Doctor Who: Three

The Third Doctor: Jon Pertwee

First Serial: Spearhead From Space

Last Serial: Planet of The Spiders

Costume: Edwardian gentleman, as interpreted by the 1970s. Tuxedo trousers with a flare at the cuff, velvet smoking jackets, great sweeping opera capes and ulster coats. Don't forget at least one pocket large enough to hold an assortment of gizmos, including the sonic screwdriver.

Companions: Liz Shaw, Brigadier Alastair Gordon Lethbridge-Stewart, Jo Grant, Captain Mike Yates, Sarah Jane Smith.
Casting Jon Pertwee as the Doctor was very nearly the opposite of casting Patrick Troughton -- Troughton did scary movies and played a hobo space clown, and Pertwee, known for things like A Funny Thing Happened On The Way To The Forum and innumerable Carry On films, ended up playing his gentleman-adventurer Doctor almost perfectly straight. Pertwee, comedic career notwithstanding, was an ex-Navy man and had a passion for things that went vroom, which came out in the Third Doctor's sheer glee at things like hovercrafts and open roadsters. Pertwee himself was an avid biker and rode around on fast motorbikes well into his 70s.

Regenerated by force and separated from both his friends and some important parts of his TARDIS, the Third Doctor discovered very quickly that one can get quite irritated with even one's favorite little planet, if one is sentenced to house arrest on it for long enough.

Fortunately, his old friend Lethbridge-Stewart, now a Brigadier, happened to be working with UNIT, which was handed all the strange meteorites and alien invasions by default. The Doctor was not keen on the idea of having any kind of official position or ID at first -- the poor man sent in to do his paperwork opted to believe him when he said his name was John Smith, just to get it over with -- but once they'd given him an assistant or three, he did eventually warm to the idea of protecting the Earth in a rather more linear fashion than he had been. The Third Doctor was rooted in once place long enough to have friends in addition to companions; several of the UNIT officers and enlisted became regulars, and the Brig is one of the few people to have met him repeatedly in many incarnations, and often out of order.

Though Liz Shaw was a bit too knowledgeable and headstrong in her own right to mesh well with the Doctor, and Jo Grant somehow turned into an enthusiastic ditz instead of a kung-fu action girl, the third lady to run into this Doctor has become a fan favorite: Sarah Jane Smith. Doctor Who had been sort of sneaking in the idea of competent women since Verity Lambert was at the helm, but Sarah Jane made her feminist points loudly and explicitly, and frequently directly to the Doctor's face. She was very much an Earth girl, so character-wise didn't duplicate too many of the Doctor's specialist scientific skills, but as an investigative reporter, she was also more than willing to do her own breaking and entering and hitting things and so forth and so on.

(Side note: You may notice that 'investigative reporter' is an oddly common trope in early feminist female characters. 'Spy' also pops up a lot, which is pretty much the same thing only with fewer editors. Making a woman clever and devious was acceptable a lot earlier than making a woman hard-punching and violent. She was essentially a femme fatale, a role with which the audience was already familiar, only working for the good guys.)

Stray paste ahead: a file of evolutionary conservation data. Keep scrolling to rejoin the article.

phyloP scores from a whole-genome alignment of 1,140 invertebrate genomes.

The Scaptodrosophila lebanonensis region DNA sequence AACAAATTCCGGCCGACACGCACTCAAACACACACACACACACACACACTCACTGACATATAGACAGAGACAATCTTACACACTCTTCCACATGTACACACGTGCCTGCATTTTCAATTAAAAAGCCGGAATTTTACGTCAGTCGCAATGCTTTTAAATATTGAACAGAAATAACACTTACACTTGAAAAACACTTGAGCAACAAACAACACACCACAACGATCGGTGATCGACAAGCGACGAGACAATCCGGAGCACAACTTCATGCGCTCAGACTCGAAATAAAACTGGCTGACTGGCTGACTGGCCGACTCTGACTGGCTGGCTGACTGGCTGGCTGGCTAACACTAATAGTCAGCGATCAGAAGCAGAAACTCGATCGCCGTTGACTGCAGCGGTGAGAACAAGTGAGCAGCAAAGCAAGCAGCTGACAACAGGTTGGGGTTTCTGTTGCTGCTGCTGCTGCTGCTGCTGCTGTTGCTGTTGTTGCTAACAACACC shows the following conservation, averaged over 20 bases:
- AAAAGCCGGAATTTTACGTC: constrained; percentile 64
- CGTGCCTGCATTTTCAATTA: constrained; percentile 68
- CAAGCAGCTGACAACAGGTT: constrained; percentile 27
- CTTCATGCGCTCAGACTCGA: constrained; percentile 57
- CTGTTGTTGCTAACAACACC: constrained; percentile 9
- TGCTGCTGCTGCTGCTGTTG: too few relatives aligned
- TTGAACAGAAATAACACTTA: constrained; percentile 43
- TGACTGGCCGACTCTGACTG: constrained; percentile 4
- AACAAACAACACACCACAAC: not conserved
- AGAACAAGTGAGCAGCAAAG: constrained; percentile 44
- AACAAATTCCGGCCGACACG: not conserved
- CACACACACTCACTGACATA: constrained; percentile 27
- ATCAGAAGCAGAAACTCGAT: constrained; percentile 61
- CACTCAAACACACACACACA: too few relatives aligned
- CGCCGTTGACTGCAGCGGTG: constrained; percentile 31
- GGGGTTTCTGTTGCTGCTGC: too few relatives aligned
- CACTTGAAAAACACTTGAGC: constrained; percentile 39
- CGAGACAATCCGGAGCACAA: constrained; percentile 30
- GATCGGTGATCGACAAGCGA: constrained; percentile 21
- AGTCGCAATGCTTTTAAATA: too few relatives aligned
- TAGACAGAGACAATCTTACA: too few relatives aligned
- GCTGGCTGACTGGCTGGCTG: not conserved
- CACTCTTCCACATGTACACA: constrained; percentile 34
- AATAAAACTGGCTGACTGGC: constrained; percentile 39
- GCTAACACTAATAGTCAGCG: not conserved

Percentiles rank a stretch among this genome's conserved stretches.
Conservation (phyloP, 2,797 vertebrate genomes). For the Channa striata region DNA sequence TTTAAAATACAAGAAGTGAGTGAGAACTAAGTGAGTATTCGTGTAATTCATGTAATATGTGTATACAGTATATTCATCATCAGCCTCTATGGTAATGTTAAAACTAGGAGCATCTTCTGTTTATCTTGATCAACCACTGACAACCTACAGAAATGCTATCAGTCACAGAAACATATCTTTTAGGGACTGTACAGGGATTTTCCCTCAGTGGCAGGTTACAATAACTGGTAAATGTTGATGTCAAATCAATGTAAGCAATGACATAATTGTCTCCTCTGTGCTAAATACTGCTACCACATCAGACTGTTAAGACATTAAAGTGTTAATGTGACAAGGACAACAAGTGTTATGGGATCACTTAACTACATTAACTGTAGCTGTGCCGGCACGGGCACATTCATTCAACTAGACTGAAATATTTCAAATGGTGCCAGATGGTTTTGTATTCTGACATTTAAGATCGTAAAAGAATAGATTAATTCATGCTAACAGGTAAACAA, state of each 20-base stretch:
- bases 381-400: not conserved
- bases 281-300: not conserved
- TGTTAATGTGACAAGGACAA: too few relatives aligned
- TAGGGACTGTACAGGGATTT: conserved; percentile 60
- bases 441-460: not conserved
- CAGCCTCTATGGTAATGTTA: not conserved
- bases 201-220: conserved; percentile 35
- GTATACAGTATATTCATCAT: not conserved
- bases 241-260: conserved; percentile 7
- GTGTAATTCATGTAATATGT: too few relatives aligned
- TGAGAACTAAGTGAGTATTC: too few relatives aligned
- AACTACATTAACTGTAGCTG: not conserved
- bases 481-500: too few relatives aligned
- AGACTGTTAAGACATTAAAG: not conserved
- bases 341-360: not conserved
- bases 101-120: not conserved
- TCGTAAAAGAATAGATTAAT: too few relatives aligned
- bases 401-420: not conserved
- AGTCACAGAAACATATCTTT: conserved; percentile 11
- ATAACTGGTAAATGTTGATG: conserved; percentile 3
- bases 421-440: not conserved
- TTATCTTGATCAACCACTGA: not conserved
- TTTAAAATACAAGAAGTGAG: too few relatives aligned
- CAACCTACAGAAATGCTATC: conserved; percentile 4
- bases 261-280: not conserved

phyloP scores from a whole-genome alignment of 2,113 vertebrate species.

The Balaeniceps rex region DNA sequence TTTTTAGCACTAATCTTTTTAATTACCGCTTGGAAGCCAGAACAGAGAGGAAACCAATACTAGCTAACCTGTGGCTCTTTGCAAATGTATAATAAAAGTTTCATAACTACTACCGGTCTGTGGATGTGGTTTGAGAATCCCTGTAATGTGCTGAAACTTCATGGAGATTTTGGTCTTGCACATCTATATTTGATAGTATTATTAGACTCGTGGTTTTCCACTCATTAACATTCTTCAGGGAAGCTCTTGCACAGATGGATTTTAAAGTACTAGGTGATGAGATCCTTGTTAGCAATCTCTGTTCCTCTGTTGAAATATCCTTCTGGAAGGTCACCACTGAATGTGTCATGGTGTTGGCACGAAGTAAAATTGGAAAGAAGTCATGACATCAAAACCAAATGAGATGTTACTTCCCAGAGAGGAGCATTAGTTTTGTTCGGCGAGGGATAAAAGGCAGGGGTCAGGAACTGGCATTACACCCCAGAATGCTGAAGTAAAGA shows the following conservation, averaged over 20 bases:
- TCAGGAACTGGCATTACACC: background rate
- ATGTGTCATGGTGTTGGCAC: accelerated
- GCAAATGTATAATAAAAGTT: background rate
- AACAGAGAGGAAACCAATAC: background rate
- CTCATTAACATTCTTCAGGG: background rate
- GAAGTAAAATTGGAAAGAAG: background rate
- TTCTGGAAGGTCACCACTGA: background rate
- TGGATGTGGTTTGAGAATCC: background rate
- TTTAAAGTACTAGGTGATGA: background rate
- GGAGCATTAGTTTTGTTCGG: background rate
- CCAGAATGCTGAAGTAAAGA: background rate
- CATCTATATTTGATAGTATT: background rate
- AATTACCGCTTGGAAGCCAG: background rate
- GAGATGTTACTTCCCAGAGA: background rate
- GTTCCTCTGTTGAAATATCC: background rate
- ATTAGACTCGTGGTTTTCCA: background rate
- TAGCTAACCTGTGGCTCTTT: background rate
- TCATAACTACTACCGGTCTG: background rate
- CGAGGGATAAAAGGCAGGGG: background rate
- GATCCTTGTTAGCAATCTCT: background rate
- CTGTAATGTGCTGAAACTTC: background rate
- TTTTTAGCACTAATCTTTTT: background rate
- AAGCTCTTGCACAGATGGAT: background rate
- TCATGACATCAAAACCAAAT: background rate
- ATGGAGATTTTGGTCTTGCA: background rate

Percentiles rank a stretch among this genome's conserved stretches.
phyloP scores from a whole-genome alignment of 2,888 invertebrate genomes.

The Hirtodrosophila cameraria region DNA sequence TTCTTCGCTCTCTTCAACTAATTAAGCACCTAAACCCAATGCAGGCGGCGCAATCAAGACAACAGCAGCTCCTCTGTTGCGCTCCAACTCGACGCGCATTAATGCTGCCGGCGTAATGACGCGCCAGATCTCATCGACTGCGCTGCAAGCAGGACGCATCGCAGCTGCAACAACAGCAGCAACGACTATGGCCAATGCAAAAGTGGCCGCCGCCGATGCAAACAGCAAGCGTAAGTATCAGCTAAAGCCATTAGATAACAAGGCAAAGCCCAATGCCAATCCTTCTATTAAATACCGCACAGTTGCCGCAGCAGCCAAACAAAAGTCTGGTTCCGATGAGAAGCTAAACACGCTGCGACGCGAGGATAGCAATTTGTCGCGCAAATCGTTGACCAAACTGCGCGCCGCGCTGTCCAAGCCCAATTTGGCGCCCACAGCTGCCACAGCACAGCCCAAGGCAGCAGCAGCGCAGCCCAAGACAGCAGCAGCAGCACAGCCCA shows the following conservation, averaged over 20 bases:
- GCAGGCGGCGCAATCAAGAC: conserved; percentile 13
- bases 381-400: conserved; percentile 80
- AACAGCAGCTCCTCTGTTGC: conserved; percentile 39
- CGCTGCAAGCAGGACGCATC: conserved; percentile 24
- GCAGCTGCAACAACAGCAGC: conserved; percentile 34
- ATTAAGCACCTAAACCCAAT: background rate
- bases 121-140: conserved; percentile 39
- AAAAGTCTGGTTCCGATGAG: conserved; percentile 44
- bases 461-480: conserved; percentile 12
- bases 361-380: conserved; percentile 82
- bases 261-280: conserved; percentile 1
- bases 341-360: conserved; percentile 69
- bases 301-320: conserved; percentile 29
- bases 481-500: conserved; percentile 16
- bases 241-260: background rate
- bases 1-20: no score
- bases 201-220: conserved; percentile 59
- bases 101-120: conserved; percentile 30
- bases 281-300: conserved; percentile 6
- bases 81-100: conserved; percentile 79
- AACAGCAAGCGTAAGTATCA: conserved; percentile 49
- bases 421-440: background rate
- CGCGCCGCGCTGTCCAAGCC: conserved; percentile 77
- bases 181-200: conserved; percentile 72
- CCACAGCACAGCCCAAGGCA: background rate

Lis Sladen, the actress who played Sarah Jane, stayed very much attached to the franchise until her untimely death in 2011 actually ended her spinoff series The Sarah Jane Adventures. Doing an episode of the new series was rather poignant for both her and David Tennant -- for her, because she was the first of the classic actors to be called back, and for him, because he remembered her so vividly as Sarah Jane from when he was a child.

Another consequence of the Doctor being stuck on one planet is that he developed an actual archnemesis -- an individual, personalized one, with whom we later find out he went to school. The Master, as portrayed by Roger Delgado, is one of the most deliciously evil characters in space opera, and after Delgado was killed in an accident in 1973, was never quite the same. (The later Master played by Tony Ainley inherited his black gloves and facial hair from Delgado.) Out of character, Delgado was a lovely man and quite adored by the rest of the cast. You can see him in the background in some of the infamous rock quarries, "kidnapping" Jo very carefully down the rocky slopes, as Katy Manning was blind as a bat without her glasses, and he didn't want her to slip.

The Third Doctor's run was the first to include color serials; up until the 1970s, the show was still taped in black and white. This has posed a slight problem with some proposals to repeat the early episodes in it, as television stations generally don't want B&W episodes mixed in with color -- one of the reasons you don't often see the first season of things like The Man From Uncle either. Of particular concern are the episodes of full color serials where only black and white overseas sale copies survive, the color tapes having been junked. Fortunately, most of them survive, including The Three Doctors, the first of several such specials that involve calling back the Doctor's previous regenerations to team up and save the universe, usually despite themselves.


The Third Doctor, combining misdirection and Venusian Aikido.

Establishing the long-standing tradition that the Doctor irritates himself to no end.

The Third Doctor's final goodbye to Sarah Jane.